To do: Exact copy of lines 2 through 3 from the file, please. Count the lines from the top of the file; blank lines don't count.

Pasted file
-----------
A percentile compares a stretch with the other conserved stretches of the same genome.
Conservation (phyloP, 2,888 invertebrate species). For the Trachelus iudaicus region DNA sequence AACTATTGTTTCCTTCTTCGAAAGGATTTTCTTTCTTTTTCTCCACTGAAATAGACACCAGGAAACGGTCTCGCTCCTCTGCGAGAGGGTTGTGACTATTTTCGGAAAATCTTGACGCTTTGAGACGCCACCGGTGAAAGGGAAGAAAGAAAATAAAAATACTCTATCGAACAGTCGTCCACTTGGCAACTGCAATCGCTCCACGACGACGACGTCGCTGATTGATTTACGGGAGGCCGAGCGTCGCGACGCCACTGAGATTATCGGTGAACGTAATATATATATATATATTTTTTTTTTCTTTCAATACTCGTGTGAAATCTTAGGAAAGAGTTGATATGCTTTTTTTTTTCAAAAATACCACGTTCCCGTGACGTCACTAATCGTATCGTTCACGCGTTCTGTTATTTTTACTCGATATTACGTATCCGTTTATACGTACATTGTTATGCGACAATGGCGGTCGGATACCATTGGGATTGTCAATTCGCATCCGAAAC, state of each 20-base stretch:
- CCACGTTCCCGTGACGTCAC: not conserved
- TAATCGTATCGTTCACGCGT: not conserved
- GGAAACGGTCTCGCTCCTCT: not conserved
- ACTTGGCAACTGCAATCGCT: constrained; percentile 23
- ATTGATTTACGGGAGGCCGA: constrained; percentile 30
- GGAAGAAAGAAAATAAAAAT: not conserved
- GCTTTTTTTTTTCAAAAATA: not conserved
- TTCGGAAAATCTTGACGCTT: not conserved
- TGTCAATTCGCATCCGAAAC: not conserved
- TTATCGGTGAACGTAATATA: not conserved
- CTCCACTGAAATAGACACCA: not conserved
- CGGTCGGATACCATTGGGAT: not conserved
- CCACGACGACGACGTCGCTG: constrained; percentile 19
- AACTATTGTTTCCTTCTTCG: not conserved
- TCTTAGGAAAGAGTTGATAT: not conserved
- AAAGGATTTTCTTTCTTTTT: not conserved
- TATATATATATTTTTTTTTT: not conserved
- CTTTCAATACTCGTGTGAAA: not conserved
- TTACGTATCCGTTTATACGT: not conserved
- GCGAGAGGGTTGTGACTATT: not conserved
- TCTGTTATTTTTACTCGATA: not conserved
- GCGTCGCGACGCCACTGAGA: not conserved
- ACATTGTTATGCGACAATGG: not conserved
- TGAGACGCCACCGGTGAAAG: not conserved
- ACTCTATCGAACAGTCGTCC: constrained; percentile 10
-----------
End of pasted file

Conservation (phyloP, 2,888 invertebrate species). For the Trachelus iudaicus region DNA sequence AACTATTGTTTCCTTCTTCGAAAGGATTTTCTTTCTTTTTCTCCACTGAAATAGACACCAGGAAACGGTCTCGCTCCTCTGCGAGAGGGTTGTGACTATTTTCGGAAAATCTTGACGCTTTGAGACGCCACCGGTGAAAGGGAAGAAAGAAAATAAAAATACTCTATCGAACAGTCGTCCACTTGGCAACTGCAATCGCTCCACGACGACGACGTCGCTGATTGATTTACGGGAGGCCGAGCGTCGCGACGCCACTGAGATTATCGGTGAACGTAATATATATATATATATTTTTTTTTTCTTTCAATACTCGTGTGAAATCTTAGGAAAGAGTTGATATGCTTTTTTTTTTCAAAAATACCACGTTCCCGTGACGTCACTAATCGTATCGTTCACGCGTTCTGTTATTTTTACTCGATATTACGTATCCGTTTATACGTACATTGTTATGCGACAATGGCGGTCGGATACCATTGGGATTGTCAATTCGCATCCGAAAC, state of each 20-base stretch:
- CCACGTTCCCGTGACGTCAC: not conserved